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J Cereb Blood Flow Metab. 2016 Sep;36(9):1603-13. doi: 10.1177/0271678X15610584. Epub 2015 Oct 13.

Ketogenic diet decreases oxidative stress and improves mitochondrial respiratory complex activity.

Author information

1
Department of Neurosurgery, Los Angeles, CA, USA The UCLA Brain Injury Research Center, Los Angeles, CA, USA tgreco@mednet.ucla.edu.
2
Department of Neurosurgery, Los Angeles, CA, USA The UCLA Brain Injury Research Center, Los Angeles, CA, USA.
3
Department of Neurosurgery, Los Angeles, CA, USA The UCLA Brain Injury Research Center, Los Angeles, CA, USA The Interdepartmental Program for Neuroscience, Los Angeles, CA, USA Department of Molecular and Medical Pharmacology, David Geffen School of Medicine at UCLA, Los Angeles, CA, USA.
4
Department of Neurosurgery, Los Angeles, CA, USA The UCLA Brain Injury Research Center, Los Angeles, CA, USA The Interdepartmental Program for Neuroscience, Los Angeles, CA, USA.

Abstract

Cerebral metabolism of ketones after traumatic brain injury (TBI) improves neuropathology and behavior in an age-dependent manner. Neuroprotection is attributed to improved cellular energetics, although other properties contribute to the beneficial effects. Oxidative stress is responsible for mitochondrial dysfunction after TBI. Ketones decrease oxidative stress, increase antioxidants and scavenge free radicals. It is hypothesized that ketogenic diet (KD) will decrease post-TBI oxidative stress and improve mitochondria. Postnatal day 35 (PND35) male rats were given sham or controlled cortical impact (CCI) injury and placed on standard (STD) or KD. Ipsilateral cortex homogenates and mitochondria were assayed for markers of oxidative stress, antioxidant expression and mitochondrial function. Oxidative stress was significantly increased at 6 and 24 h post-injury and attenuated by KD while inducing protein expression of antioxidants, NAD(P)H dehydrogenase quinone 1 (NQO1) and superoxide dismutase (SOD1/2). Complex I activity was inhibited in STD and KD groups at 6 h and normalized by 24 h. KD significantly improved Complex II-III activity that was reduced in STD at 6 h. Activity remained reduced at 24 h in STD and unchanged in KD animals. These results strongly suggest that ketones improve post-TBI cerebral metabolism by providing alternative substrates and through antioxidant properties, preventing oxidative stress-mediated mitochondrial dysfunction.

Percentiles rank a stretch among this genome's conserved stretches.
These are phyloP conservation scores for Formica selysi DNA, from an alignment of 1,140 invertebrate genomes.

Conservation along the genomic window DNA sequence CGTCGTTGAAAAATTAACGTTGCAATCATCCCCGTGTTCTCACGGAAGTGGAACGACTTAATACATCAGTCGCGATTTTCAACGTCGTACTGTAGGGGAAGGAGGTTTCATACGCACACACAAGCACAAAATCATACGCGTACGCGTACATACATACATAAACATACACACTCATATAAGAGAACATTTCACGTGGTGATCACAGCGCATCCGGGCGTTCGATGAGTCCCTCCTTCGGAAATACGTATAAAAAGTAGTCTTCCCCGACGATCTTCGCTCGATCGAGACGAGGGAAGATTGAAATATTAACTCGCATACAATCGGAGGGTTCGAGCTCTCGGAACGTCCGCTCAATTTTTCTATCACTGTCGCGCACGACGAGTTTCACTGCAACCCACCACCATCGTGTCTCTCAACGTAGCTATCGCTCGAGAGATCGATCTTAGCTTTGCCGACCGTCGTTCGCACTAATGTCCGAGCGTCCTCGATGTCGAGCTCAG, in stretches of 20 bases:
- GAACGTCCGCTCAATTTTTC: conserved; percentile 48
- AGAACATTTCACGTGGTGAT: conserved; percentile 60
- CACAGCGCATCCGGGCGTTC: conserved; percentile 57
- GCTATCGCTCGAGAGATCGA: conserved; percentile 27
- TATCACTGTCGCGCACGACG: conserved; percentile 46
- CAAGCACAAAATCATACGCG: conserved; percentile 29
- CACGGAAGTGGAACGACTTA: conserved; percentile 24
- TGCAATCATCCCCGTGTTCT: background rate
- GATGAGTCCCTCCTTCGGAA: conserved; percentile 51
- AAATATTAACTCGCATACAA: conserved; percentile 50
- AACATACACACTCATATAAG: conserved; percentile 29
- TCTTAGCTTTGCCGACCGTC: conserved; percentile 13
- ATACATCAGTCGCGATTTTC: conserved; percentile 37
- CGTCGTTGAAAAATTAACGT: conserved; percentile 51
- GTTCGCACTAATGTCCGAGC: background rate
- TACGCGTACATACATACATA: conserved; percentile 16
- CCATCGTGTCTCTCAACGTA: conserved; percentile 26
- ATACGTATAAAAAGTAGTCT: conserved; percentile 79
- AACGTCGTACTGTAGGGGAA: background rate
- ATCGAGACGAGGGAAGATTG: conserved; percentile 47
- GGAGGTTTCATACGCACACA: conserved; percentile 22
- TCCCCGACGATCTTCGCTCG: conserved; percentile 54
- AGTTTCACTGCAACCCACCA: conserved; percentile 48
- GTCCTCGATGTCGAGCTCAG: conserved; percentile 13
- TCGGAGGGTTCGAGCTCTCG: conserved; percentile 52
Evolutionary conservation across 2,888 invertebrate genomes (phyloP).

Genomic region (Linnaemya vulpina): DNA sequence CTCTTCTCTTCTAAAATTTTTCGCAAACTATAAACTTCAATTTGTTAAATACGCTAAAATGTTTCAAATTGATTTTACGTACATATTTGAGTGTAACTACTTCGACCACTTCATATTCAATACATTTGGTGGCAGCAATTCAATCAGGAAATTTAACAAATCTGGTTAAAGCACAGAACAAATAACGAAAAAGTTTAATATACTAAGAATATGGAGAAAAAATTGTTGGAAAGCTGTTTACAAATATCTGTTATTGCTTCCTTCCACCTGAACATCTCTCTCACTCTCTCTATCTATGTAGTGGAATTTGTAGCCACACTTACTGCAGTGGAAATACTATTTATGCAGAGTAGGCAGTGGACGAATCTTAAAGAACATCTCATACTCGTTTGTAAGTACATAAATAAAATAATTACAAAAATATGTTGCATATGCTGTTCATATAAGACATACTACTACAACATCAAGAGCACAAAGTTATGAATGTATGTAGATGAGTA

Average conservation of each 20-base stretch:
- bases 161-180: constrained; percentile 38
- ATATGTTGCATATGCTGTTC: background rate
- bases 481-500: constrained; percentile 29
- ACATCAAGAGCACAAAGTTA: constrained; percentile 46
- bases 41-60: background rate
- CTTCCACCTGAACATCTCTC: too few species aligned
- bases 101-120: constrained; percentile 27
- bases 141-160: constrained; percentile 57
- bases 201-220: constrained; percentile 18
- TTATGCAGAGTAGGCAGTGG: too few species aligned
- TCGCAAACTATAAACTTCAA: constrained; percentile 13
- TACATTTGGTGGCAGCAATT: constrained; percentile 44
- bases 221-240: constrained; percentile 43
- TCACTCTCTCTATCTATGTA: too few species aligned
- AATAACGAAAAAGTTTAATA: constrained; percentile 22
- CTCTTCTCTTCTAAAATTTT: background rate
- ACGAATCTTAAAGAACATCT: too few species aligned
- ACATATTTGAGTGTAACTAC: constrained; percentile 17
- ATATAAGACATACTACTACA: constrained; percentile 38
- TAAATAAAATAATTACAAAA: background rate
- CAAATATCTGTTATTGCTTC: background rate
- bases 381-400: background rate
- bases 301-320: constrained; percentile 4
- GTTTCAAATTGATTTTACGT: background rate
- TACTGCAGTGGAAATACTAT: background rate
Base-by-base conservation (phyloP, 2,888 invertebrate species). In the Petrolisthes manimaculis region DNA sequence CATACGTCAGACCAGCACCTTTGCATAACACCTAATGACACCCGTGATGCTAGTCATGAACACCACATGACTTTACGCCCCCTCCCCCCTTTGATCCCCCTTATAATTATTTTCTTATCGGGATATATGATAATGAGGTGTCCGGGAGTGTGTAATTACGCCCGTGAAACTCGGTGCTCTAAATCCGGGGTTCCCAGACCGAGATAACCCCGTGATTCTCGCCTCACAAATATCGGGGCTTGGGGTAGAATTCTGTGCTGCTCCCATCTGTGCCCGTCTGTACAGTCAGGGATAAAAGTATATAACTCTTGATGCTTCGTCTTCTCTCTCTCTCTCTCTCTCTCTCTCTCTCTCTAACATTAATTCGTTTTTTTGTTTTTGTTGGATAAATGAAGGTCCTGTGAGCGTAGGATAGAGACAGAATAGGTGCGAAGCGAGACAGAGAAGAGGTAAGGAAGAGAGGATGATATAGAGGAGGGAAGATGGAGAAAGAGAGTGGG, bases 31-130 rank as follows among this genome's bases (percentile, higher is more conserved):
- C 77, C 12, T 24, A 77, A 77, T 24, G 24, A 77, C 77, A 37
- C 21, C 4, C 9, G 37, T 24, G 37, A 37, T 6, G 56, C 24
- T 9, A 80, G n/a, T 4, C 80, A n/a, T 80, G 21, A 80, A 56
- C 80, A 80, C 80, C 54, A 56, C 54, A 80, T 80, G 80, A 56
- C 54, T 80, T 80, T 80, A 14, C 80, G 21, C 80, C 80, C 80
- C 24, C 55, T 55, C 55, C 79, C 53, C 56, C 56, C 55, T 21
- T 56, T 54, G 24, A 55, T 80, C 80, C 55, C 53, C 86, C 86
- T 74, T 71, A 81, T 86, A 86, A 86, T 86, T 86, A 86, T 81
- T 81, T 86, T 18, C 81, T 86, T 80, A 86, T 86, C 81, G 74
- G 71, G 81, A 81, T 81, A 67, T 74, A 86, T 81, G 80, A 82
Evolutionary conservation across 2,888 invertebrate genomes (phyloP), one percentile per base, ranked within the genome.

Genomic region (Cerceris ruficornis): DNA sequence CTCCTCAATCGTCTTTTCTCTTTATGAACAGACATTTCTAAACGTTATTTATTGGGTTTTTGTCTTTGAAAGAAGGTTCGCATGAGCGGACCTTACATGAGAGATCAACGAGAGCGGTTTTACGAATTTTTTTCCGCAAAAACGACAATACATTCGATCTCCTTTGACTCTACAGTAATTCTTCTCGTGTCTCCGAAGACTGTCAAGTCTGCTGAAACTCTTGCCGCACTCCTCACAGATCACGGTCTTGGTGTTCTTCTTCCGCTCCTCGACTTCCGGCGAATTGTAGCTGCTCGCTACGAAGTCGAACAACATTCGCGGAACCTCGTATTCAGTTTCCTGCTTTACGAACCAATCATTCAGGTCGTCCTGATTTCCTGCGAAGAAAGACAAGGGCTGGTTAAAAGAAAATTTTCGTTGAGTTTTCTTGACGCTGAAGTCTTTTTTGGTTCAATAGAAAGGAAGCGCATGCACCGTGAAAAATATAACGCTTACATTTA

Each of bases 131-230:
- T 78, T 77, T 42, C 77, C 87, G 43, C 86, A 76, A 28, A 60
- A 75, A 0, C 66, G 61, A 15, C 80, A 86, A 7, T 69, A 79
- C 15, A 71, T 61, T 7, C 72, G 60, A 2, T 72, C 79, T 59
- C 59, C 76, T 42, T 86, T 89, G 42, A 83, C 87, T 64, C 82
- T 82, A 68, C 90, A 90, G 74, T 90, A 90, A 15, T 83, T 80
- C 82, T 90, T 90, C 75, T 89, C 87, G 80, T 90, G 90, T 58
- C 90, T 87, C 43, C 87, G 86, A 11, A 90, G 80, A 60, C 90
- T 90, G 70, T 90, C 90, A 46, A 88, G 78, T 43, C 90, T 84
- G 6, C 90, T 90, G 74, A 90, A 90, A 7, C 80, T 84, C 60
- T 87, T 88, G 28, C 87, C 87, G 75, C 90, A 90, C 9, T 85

KEYWORDS:

Traumatic brain injury; juvenile; ketogenic diet; mitochondria; oxidative stress

PMID:
26661201
PMCID:
PMC5012517
DOI:
10.1177/0271678X15610584
[Indexed for MEDLINE]
Free PMC Article

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